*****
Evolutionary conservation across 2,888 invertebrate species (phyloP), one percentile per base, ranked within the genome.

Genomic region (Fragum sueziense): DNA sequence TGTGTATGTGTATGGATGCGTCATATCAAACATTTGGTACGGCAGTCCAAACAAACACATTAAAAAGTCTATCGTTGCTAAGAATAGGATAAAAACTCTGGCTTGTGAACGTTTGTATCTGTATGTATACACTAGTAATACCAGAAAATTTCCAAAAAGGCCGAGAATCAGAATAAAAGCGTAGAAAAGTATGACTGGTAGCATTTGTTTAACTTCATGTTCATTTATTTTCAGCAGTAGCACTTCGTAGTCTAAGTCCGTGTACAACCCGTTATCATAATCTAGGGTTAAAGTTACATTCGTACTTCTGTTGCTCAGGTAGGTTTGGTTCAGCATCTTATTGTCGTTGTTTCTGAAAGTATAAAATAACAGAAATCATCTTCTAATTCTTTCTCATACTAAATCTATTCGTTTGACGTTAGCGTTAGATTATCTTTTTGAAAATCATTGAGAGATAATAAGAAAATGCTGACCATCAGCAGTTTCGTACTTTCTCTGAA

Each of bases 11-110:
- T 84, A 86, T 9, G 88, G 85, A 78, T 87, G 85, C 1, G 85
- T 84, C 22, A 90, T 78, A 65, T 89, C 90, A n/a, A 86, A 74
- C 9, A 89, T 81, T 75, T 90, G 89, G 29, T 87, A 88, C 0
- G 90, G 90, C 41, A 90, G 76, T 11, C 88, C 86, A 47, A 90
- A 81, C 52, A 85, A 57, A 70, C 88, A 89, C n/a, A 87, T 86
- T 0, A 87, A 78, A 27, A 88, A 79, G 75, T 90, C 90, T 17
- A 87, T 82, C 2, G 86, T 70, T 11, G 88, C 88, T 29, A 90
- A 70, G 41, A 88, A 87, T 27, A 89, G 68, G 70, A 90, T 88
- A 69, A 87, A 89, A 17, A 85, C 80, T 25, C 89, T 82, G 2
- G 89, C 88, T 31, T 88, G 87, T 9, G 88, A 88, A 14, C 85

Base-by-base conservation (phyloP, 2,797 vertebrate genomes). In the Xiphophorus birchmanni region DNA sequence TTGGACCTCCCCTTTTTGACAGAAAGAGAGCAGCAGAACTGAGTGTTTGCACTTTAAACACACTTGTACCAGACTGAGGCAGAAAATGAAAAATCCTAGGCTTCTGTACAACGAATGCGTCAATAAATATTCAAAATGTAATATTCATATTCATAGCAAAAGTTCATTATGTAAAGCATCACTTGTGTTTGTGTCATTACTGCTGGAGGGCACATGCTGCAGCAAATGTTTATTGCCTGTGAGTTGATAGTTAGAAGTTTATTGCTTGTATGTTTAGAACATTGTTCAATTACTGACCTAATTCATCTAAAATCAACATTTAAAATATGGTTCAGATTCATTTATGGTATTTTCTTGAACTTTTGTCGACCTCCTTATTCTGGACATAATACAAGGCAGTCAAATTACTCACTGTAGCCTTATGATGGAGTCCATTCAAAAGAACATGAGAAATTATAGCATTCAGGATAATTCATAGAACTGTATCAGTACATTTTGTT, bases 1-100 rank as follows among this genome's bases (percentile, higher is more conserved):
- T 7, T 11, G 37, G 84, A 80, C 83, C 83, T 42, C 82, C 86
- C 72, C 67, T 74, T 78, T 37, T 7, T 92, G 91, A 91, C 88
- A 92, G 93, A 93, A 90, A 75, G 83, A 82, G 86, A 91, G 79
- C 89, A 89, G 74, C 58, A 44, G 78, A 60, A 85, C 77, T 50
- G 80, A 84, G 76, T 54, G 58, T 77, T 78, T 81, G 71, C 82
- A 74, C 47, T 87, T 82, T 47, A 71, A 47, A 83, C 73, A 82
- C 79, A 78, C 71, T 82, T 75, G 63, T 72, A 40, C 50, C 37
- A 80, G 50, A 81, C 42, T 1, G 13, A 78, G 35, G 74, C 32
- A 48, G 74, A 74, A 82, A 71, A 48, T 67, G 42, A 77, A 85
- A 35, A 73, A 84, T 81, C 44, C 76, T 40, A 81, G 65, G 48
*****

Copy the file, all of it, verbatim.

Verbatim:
Evolutionary conservation across 2,888 invertebrate species (phyloP), one percentile per base, ranked within the genome.

Genomic region (Fragum sueziense): DNA sequence TGTGTATGTGTATGGATGCGTCATATCAAACATTTGGTACGGCAGTCCAAACAAACACATTAAAAAGTCTATCGTTGCTAAGAATAGGATAAAAACTCTGGCTTGTGAACGTTTGTATCTGTATGTATACACTAGTAATACCAGAAAATTTCCAAAAAGGCCGAGAATCAGAATAAAAGCGTAGAAAAGTATGACTGGTAGCATTTGTTTAACTTCATGTTCATTTATTTTCAGCAGTAGCACTTCGTAGTCTAAGTCCGTGTACAACCCGTTATCATAATCTAGGGTTAAAGTTACATTCGTACTTCTGTTGCTCAGGTAGGTTTGGTTCAGCATCTTATTGTCGTTGTTTCTGAAAGTATAAAATAACAGAAATCATCTTCTAATTCTTTCTCATACTAAATCTATTCGTTTGACGTTAGCGTTAGATTATCTTTTTGAAAATCATTGAGAGATAATAAGAAAATGCTGACCATCAGCAGTTTCGTACTTTCTCTGAA

Each of bases 11-110:
- T 84, A 86, T 9, G 88, G 85, A 78, T 87, G 85, C 1, G 85
- T 84, C 22, A 90, T 78, A 65, T 89, C 90, A n/a, A 86, A 74
- C 9, A 89, T 81, T 75, T 90, G 89, G 29, T 87, A 88, C 0
- G 90, G 90, C 41, A 90, G 76, T 11, C 88, C 86, A 47, A 90
- A 81, C 52, A 85, A 57, A 70, C 88, A 89, C n/a, A 87, T 86
- T 0, A 87, A 78, A 27, A 88, A 79, G 75, T 90, C 90, T 17
- A 87, T 82, C 2, G 86, T 70, T 11, G 88, C 88, T 29, A 90
- A 70, G 41, A 88, A 87, T 27, A 89, G 68, G 70, A 90, T 88
- A 69, A 87, A 89, A 17, A 85, C 80, T 25, C 89, T 82, G 2
- G 89, C 88, T 31, T 88, G 87, T 9, G 88, A 88, A 14, C 85

Base-by-base conservation (phyloP, 2,797 vertebrate genomes). In the Xiphophorus birchmanni region DNA sequence TTGGACCTCCCCTTTTTGACAGAAAGAGAGCAGCAGAACTGAGTGTTTGCACTTTAAACACACTTGTACCAGACTGAGGCAGAAAATGAAAAATCCTAGGCTTCTGTACAACGAATGCGTCAATAAATATTCAAAATGTAATATTCATATTCATAGCAAAAGTTCATTATGTAAAGCATCACTTGTGTTTGTGTCATTACTGCTGGAGGGCACATGCTGCAGCAAATGTTTATTGCCTGTGAGTTGATAGTTAGAAGTTTATTGCTTGTATGTTTAGAACATTGTTCAATTACTGACCTAATTCATCTAAAATCAACATTTAAAATATGGTTCAGATTCATTTATGGTATTTTCTTGAACTTTTGTCGACCTCCTTATTCTGGACATAATACAAGGCAGTCAAATTACTCACTGTAGCCTTATGATGGAGTCCATTCAAAAGAACATGAGAAATTATAGCATTCAGGATAATTCATAGAACTGTATCAGTACATTTTGTT, bases 1-100 rank as follows among this genome's bases (percentile, higher is more conserved):
- T 7, T 11, G 37, G 84, A 80, C 83, C 83, T 42, C 82, C 86
- C 72, C 67, T 74, T 78, T 37, T 7, T 92, G 91, A 91, C 88
- A 92, G 93, A 93, A 90, A 75, G 83, A 82, G 86, A 91, G 79
- C 89, A 89, G 74, C 58, A 44, G 78, A 60, A 85, C 77, T 50
- G 80, A 84, G 76, T 54, G 58, T 77, T 78, T 81, G 71, C 82
- A 74, C 47, T 87, T 82, T 47, A 71, A 47, A 83, C 73, A 82
- C 79, A 78, C 71, T 82, T 75, G 63, T 72, A 40, C 50, C 37
- A 80, G 50, A 81, C 42, T 1, G 13, A 78, G 35, G 74, C 32
- A 48, G 74, A 74, A 82, A 71, A 48, T 67, G 42, A 77, A 85
- A 35, A 73, A 84, T 81, C 44, C 76, T 40, A 81, G 65, G 48